Confidentiality

Confidentiality and protection of children and vulnerable adults policy

Family Rights Group has significant contact with families. We have a rigorous recruitment strategy which includes enhanced Disclosure and Barring Service checks for all staff and contractors.

Confidentiality will normally be assured to anyone with whom we have contact including anyone seeking advice or advocacy. Workers who are employed in any capacity by Family Rights Group will not pass on information to other agencies without the direct permission of the client. In most situations this permission will be requested in writing, unless it is agreed that there is a matter of urgency and then verbal permission will suffice in which case written confirmation will be sought as soon as possible.

However, there are two exceptions to this general principle:

Children

  • First, if information is disclosed or circumstances arise in which any person carrying out work for Family Rights Group thinks that a child is suffering or is likely to suffer significant harm and that the relevant statutory agencies are unaware of this information, then the worker will encourage the client to pass this information to the relevant statutory agency.

Where:

  1. It is impossible for the worker to progress the discussion with the client about passing on this information; or
  2. It is not considered to be safe to discuss this with the client; or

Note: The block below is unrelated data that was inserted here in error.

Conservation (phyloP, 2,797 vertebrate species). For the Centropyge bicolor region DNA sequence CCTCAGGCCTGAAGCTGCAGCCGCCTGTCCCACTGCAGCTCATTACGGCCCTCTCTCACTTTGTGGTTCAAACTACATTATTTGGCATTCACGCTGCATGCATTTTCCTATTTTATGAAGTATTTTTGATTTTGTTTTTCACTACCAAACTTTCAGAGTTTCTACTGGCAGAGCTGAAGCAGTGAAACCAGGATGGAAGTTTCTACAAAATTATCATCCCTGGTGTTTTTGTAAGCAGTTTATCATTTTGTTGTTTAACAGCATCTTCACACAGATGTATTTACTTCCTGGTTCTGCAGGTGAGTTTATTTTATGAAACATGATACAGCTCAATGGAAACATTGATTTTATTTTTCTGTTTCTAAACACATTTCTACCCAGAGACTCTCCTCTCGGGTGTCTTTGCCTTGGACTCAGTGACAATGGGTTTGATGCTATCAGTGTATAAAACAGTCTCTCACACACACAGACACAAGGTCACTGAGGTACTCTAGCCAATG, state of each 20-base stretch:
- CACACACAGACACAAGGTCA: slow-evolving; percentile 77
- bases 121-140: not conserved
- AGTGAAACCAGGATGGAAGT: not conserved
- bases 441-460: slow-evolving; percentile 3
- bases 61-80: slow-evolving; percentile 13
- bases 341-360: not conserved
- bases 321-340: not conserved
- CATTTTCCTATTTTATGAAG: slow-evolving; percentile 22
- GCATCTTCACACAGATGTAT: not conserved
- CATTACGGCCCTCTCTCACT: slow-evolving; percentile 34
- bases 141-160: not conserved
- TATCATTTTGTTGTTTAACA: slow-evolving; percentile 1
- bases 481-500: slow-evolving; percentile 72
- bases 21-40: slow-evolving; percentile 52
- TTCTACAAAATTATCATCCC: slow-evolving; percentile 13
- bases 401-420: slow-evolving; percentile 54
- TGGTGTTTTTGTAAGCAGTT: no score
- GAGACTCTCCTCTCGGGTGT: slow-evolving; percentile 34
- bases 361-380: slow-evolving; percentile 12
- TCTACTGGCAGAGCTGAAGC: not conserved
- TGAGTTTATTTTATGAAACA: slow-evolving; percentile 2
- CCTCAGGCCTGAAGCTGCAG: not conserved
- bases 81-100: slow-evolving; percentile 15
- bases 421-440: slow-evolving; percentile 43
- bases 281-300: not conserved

3. The client is unwilling to pass on this information themselves

then a decision needs to be taken whether to break confidentiality and inform the relevant agency. This must be discussed between the worker and their line manager, or if they are not available, with another member of the management team. The only exception will be in an absolute emergency where there is immediate threat to life or limb. We will create and maintain a record of the discussion.


Adults

  • Second, if any person carrying out work for Family Rights Group has reason to believe that another adult is at significant risk of serious harm, then that worker will encourage the client to pass this information to the relevant statutory agency.

Where:

  1. It has not been possible for the worker to progress the discussion with the client about passing on this information; or
  2. It is not considered to be safe to discuss this with the client; or
  3. The client is unwilling to pass on this information themselves

then a decision needs to be taken whether to break confidentiality and inform the relevant agency. This must be discussed between the worker and their line manager, or if they are not available, another member of the management team. The only exception would be in an absolute emergency where there is immediate threat to life or limb. We will create and maintain a record of the discussion.


Arrangements for the retention and storage of documents and records relating to clients is detailed in Family Rights Group’s Telephony advice service privacy policy and in Family Rights Group’s data protection, privacy and communications policies.

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